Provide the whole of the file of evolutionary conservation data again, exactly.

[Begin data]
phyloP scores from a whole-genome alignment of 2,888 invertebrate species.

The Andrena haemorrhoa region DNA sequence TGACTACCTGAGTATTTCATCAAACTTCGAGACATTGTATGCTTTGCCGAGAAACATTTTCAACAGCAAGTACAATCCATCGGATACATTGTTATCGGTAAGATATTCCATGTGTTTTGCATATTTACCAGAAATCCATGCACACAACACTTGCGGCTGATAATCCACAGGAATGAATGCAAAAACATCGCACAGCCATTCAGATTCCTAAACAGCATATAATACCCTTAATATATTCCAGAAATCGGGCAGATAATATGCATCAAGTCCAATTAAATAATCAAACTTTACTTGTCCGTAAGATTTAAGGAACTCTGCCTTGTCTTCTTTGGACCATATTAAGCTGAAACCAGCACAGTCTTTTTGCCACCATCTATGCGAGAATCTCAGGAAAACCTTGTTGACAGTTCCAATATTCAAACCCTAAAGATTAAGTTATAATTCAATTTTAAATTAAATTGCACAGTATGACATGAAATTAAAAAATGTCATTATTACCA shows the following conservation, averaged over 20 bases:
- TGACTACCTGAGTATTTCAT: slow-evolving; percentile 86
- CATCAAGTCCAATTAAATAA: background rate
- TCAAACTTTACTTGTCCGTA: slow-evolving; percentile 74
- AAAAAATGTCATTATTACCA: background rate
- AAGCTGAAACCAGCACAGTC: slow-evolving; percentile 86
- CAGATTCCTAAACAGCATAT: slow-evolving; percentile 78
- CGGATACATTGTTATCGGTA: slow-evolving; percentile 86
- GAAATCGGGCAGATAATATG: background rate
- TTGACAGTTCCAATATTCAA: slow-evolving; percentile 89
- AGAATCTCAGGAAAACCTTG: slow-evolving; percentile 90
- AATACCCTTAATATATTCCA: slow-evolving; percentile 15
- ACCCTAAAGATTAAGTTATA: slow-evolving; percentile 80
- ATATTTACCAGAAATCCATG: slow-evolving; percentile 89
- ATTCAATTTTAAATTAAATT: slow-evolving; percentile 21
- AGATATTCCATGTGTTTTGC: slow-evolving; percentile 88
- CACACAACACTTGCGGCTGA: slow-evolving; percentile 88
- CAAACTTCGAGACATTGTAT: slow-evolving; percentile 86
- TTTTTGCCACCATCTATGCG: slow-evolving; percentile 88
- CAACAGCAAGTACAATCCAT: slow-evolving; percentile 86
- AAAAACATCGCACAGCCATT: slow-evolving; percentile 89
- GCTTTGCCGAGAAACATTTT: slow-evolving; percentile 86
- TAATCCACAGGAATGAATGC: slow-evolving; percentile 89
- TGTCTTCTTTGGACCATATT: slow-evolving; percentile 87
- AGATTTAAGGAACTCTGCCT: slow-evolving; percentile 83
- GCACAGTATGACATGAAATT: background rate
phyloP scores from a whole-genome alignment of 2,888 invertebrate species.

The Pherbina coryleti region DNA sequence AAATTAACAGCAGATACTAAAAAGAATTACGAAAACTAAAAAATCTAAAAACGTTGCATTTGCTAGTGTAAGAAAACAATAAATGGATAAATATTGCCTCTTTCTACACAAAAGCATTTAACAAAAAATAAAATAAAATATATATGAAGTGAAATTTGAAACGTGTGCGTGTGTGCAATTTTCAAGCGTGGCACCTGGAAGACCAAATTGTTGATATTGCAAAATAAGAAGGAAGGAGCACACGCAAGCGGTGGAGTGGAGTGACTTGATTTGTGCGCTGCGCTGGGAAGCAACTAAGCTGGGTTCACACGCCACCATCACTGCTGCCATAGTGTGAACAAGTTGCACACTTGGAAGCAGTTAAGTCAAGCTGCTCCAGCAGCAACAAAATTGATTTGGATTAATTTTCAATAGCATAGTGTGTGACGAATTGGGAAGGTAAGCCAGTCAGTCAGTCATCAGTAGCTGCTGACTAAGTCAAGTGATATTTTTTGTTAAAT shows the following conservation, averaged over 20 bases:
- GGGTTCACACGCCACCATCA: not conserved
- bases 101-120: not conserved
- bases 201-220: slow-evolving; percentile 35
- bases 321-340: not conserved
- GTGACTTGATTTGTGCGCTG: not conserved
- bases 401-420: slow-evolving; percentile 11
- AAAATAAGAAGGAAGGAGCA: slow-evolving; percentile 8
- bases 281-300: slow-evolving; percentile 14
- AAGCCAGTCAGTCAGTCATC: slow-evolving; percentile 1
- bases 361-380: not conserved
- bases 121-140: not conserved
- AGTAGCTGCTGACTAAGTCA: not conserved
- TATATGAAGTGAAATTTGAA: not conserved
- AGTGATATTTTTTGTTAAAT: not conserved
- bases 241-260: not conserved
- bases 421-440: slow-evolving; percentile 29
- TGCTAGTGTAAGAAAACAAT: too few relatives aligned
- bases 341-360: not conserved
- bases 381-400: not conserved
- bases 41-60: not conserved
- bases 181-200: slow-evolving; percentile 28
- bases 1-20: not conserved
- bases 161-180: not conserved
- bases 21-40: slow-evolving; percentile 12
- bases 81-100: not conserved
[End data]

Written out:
phyloP scores from a whole-genome alignment of 2,888 invertebrate species.

The Andrena haemorrhoa region DNA sequence TGACTACCTGAGTATTTCATCAAACTTCGAGACATTGTATGCTTTGCCGAGAAACATTTTCAACAGCAAGTACAATCCATCGGATACATTGTTATCGGTAAGATATTCCATGTGTTTTGCATATTTACCAGAAATCCATGCACACAACACTTGCGGCTGATAATCCACAGGAATGAATGCAAAAACATCGCACAGCCATTCAGATTCCTAAACAGCATATAATACCCTTAATATATTCCAGAAATCGGGCAGATAATATGCATCAAGTCCAATTAAATAATCAAACTTTACTTGTCCGTAAGATTTAAGGAACTCTGCCTTGTCTTCTTTGGACCATATTAAGCTGAAACCAGCACAGTCTTTTTGCCACCATCTATGCGAGAATCTCAGGAAAACCTTGTTGACAGTTCCAATATTCAAACCCTAAAGATTAAGTTATAATTCAATTTTAAATTAAATTGCACAGTATGACATGAAATTAAAAAATGTCATTATTACCA shows the following conservation, averaged over 20 bases:
- TGACTACCTGAGTATTTCAT: slow-evolving; percentile 86
- CATCAAGTCCAATTAAATAA: background rate
- TCAAACTTTACTTGTCCGTA: slow-evolving; percentile 74
- AAAAAATGTCATTATTACCA: background rate
- AAGCTGAAACCAGCACAGTC: slow-evolving; percentile 86
- CAGATTCCTAAACAGCATAT: slow-evolving; percentile 78
- CGGATACATTGTTATCGGTA: slow-evolving; percentile 86
- GAAATCGGGCAGATAATATG: background rate
- TTGACAGTTCCAATATTCAA: slow-evolving; percentile 89
- AGAATCTCAGGAAAACCTTG: slow-evolving; percentile 90
- AATACCCTTAATATATTCCA: slow-evolving; percentile 15
- ACCCTAAAGATTAAGTTATA: slow-evolving; percentile 80
- ATATTTACCAGAAATCCATG: slow-evolving; percentile 89
- ATTCAATTTTAAATTAAATT: slow-evolving; percentile 21
- AGATATTCCATGTGTTTTGC: slow-evolving; percentile 88
- CACACAACACTTGCGGCTGA: slow-evolving; percentile 88
- CAAACTTCGAGACATTGTAT: slow-evolving; percentile 86
- TTTTTGCCACCATCTATGCG: slow-evolving; percentile 88
- CAACAGCAAGTACAATCCAT: slow-evolving; percentile 86
- AAAAACATCGCACAGCCATT: slow-evolving; percentile 89
- GCTTTGCCGAGAAACATTTT: slow-evolving; percentile 86
- TAATCCACAGGAATGAATGC: slow-evolving; percentile 89
- TGTCTTCTTTGGACCATATT: slow-evolving; percentile 87
- AGATTTAAGGAACTCTGCCT: slow-evolving; percentile 83
- GCACAGTATGACATGAAATT: background rate
phyloP scores from a whole-genome alignment of 2,888 invertebrate species.

The Pherbina coryleti region DNA sequence AAATTAACAGCAGATACTAAAAAGAATTACGAAAACTAAAAAATCTAAAAACGTTGCATTTGCTAGTGTAAGAAAACAATAAATGGATAAATATTGCCTCTTTCTACACAAAAGCATTTAACAAAAAATAAAATAAAATATATATGAAGTGAAATTTGAAACGTGTGCGTGTGTGCAATTTTCAAGCGTGGCACCTGGAAGACCAAATTGTTGATATTGCAAAATAAGAAGGAAGGAGCACACGCAAGCGGTGGAGTGGAGTGACTTGATTTGTGCGCTGCGCTGGGAAGCAACTAAGCTGGGTTCACACGCCACCATCACTGCTGCCATAGTGTGAACAAGTTGCACACTTGGAAGCAGTTAAGTCAAGCTGCTCCAGCAGCAACAAAATTGATTTGGATTAATTTTCAATAGCATAGTGTGTGACGAATTGGGAAGGTAAGCCAGTCAGTCAGTCATCAGTAGCTGCTGACTAAGTCAAGTGATATTTTTTGTTAAAT shows the following conservation, averaged over 20 bases:
- GGGTTCACACGCCACCATCA: not conserved
- bases 101-120: not conserved
- bases 201-220: slow-evolving; percentile 35
- bases 321-340: not conserved
- GTGACTTGATTTGTGCGCTG: not conserved
- bases 401-420: slow-evolving; percentile 11
- AAAATAAGAAGGAAGGAGCA: slow-evolving; percentile 8
- bases 281-300: slow-evolving; percentile 14
- AAGCCAGTCAGTCAGTCATC: slow-evolving; percentile 1
- bases 361-380: not conserved
- bases 121-140: not conserved
- AGTAGCTGCTGACTAAGTCA: not conserved
- TATATGAAGTGAAATTTGAA: not conserved
- AGTGATATTTTTTGTTAAAT: not conserved
- bases 241-260: not conserved
- bases 421-440: slow-evolving; percentile 29
- TGCTAGTGTAAGAAAACAAT: too few relatives aligned
- bases 341-360: not conserved
- bases 381-400: not conserved
- bases 41-60: not conserved
- bases 181-200: slow-evolving; percentile 28
- bases 1-20: not conserved
- bases 161-180: not conserved
- bases 21-40: slow-evolving; percentile 12
- bases 81-100: not conserved